Brussels suspect was known to police but not on watchlist

BRUSSELS, Oct 17 (Reuters) – A man suspected of shooting dead two Swedish football fans and wounding another in Brussels was a 45-year-old Tunisian who had an asylum application rejected in 2020 but continued to live in Belgium illegally, according to Belgian officials.

After an overnight manhunt, police fatally shot the suspect at a cafe in the Schaerbeek district of northern Brussels on Tuesday morning, a day after his deadly attack, which prosecutors are treating as an act of terrorism.

Authorities said initial indications were that the suspect, who they have not named, was working as a lone wolf, rather than as part of a broad network.

In a video claiming responsibility for the attack, he said he was a member of the Islamic State militant group and gave his name as Abdesalem Al Guilani. Belgian state broadcaster RTBF named him as Abdesalem Lassoued.

At the yellow-brick apartment block in Schaerbeek overlooking a small park where the suspect lived, uniformed police stood guard on Tuesday morning while investigators searched for evidence inside.

The suspect had lived with a partner and their daughter in an apartment one floor up from the ground floor, neighbours said. The partner worked in a women’s hair salon, according to one neighbour, who declined to be named.

“He was the sort of person you would say said hello to, but not much more. He kept himself to himself,” said one woman, standing opposite a door smashed in by police in the apartment above the suspect’s.

“He was polite, there was no indication that something like this might happen,” said a male neighbour.

At a news briefing earlier on Tuesday, as police searched for the suspect, Belgian Justice Minister Vincent Van Quickenborne said the man was known to police and suspected of offences including human trafficking and illegal residence.

In 2016, a foreign police service passed on an unconfirmed report that the man had a “radicalised profile” and wanted to go to a war zone to wage jihad, Van Quickenborne said.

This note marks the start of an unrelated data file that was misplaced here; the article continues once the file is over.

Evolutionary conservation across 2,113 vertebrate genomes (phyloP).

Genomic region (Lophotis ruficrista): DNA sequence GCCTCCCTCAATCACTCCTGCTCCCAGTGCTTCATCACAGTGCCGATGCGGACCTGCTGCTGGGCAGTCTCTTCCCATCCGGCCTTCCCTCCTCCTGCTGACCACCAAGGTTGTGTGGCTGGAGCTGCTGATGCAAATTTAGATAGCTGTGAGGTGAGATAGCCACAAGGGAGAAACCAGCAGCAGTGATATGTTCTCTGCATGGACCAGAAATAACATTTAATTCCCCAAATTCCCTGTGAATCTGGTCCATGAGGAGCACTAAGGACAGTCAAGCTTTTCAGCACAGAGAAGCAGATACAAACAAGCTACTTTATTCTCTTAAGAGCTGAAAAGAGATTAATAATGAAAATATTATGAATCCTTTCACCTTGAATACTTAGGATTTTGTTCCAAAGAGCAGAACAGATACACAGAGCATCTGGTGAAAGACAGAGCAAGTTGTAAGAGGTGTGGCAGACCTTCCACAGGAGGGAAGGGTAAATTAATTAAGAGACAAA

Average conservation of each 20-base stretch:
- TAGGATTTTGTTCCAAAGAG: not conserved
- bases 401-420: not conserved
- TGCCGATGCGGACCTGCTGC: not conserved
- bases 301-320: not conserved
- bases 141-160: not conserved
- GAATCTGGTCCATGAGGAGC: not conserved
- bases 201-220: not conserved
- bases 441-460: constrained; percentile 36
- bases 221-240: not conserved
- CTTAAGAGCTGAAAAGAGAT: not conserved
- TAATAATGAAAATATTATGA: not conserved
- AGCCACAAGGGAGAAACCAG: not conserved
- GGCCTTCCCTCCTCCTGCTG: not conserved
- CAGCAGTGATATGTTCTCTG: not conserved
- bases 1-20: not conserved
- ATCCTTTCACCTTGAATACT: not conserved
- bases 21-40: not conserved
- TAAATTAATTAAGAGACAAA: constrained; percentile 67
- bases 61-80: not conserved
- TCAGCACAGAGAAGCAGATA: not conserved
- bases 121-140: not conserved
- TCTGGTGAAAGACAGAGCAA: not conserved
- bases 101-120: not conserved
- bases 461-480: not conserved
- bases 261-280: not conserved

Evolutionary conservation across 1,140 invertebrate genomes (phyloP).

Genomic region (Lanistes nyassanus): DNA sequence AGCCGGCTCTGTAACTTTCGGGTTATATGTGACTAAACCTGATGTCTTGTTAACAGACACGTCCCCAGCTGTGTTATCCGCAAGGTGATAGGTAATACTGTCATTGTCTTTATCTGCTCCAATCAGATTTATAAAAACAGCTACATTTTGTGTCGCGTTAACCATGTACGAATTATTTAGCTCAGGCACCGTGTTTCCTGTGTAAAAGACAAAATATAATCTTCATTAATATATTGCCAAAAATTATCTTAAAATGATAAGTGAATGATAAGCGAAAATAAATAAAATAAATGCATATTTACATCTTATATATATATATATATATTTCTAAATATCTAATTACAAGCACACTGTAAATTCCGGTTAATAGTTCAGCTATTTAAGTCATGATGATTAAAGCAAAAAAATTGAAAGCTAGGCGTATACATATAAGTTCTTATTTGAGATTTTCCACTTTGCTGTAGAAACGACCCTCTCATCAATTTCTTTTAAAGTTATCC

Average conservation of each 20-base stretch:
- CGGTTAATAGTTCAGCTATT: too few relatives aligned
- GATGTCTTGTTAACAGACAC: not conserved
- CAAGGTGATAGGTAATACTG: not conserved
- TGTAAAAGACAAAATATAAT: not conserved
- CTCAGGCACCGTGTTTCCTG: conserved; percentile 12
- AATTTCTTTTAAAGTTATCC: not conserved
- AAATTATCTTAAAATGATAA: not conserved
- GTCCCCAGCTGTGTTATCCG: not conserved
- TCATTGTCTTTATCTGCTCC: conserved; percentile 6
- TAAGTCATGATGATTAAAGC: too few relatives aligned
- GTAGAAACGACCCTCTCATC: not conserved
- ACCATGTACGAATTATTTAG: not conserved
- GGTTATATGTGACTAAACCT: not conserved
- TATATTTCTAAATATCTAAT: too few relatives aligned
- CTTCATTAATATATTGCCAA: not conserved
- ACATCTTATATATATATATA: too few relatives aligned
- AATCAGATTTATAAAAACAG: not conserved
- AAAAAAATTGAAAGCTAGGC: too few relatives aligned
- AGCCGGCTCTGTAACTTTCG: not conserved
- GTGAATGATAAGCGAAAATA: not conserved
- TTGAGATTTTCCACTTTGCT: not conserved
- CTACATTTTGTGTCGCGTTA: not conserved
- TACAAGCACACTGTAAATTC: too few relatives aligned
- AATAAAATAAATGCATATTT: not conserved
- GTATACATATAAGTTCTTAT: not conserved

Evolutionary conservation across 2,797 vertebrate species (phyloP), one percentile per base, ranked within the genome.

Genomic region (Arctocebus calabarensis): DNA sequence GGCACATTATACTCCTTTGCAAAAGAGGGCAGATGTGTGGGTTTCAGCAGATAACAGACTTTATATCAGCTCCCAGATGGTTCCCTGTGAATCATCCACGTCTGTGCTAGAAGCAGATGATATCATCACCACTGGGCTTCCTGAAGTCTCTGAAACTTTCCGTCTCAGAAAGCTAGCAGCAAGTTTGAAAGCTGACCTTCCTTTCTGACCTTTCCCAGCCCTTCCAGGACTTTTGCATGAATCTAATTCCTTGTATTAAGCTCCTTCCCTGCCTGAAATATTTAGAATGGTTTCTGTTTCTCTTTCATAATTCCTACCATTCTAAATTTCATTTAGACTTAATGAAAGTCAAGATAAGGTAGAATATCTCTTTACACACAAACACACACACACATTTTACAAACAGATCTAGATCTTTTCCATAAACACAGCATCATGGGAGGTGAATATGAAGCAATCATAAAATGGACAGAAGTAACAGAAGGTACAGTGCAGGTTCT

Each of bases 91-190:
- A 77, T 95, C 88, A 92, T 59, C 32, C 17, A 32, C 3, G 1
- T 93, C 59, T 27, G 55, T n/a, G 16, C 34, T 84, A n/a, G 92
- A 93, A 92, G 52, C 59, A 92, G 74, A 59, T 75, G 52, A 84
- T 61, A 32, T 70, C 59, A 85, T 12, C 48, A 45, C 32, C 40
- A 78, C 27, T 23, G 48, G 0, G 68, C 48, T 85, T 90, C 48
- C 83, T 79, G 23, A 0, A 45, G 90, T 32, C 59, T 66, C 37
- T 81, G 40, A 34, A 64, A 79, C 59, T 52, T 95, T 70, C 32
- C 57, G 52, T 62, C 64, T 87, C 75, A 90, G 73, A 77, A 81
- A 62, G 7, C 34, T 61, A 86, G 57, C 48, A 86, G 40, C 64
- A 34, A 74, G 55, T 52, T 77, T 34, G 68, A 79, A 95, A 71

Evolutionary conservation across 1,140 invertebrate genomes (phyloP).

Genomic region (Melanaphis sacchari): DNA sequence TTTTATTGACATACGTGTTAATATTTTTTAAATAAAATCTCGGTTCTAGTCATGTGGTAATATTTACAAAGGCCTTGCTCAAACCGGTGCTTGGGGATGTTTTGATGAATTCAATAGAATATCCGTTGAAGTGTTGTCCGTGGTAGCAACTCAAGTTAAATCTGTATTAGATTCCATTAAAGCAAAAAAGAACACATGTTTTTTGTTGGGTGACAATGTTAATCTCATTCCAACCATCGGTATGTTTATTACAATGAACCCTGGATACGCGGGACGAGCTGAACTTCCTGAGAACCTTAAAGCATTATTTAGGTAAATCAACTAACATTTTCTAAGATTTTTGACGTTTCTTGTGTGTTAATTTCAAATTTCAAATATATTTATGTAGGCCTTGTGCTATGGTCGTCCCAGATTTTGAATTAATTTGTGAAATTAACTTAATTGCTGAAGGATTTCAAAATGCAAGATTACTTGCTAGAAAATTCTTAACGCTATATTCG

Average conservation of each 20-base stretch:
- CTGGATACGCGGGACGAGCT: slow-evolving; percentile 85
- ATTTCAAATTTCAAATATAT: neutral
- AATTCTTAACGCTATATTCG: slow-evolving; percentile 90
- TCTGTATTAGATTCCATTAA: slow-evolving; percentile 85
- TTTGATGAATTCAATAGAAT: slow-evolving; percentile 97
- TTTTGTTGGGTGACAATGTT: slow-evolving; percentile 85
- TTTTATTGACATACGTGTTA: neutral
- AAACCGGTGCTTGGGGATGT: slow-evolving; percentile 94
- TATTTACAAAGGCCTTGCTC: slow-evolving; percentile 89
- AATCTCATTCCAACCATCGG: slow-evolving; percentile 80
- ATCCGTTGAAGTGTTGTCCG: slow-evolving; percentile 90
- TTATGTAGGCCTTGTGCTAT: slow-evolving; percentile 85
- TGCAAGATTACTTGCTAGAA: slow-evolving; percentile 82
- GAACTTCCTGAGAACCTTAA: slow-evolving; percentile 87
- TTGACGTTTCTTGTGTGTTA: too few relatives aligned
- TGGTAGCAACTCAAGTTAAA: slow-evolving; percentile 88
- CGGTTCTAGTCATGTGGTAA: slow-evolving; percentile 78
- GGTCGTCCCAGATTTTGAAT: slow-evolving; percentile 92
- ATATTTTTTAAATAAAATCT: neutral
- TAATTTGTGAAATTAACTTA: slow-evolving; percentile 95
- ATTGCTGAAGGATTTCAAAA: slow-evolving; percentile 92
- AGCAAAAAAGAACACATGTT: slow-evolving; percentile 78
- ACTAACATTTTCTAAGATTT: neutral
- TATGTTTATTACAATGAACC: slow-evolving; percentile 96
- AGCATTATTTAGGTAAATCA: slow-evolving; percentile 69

It later emerged that his identification as a subject at risk of radicalisation came from Italy, where he had arrived in 2011. He also moved to Sweden, from where he was later expelled.

But the Belgian minister said that there had been “no concrete indication” that the man had been radicalised in the time he was known to the Belgian security services, so he was not on any watchlist.

After his asylum application was denied in October 2020, Belgian authorities said he “disappeared from the radar” before an expulsion order in March 2021 that was not carried out.

Belgian Prime Minister Alexander De Croo said he was not among some 700 people on Belgium’s terror watch list and had not stayed at an asylum-seekers centre, making it more difficult to track and expel him.

“The illegal Tunisian man lived here below the water line and yesterday he struck in a cowardly way towards our society from below the water line,” De Croo said, adding that an expulsion order must be carried out more urgently.

The shooting came at a time of heightened security concerns across much of Europe linked to the Israel-Hamas conflict.

This year, Belgian authorities received a tip that the man had been convicted of terrorism in Tunisia but the information proved to be false as the man had only been convicted of common law offences, Van Quickenborne said.

Nevertheless, apparently out of an abundance of caution, security authorities had convened a meeting to discuss his case, the minister said.

The meeting had been due to take place on Tuesday – the day he was fatally shot by police.

Reporting by Philip Blenkinsop; Writing and additional reporting by Andrew Gray; Editing by Bernadette Baum and Daniel Wallis

Our Standards: The Thomson Reuters Trust Principles.

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Andrew is a senior correspondent for European security and diplomacy, based in Brussels. He covers NATO and the foreign policy of the European Union. A journalist for almost 30 years, he has previously been based in the UK, Germany, Geneva, the Balkans, West Africa and Washington, where he reported on the Pentagon. He covered the Iraq war in 2003 and contributed a chapter to a Reuters book on the conflict. He has also worked at Politico Europe as a senior editor and podcast host, served as the main editor for a fellowship programme for journalists from the Balkans, and contributed to the BBC’s From Our Own Correspondent radio show.

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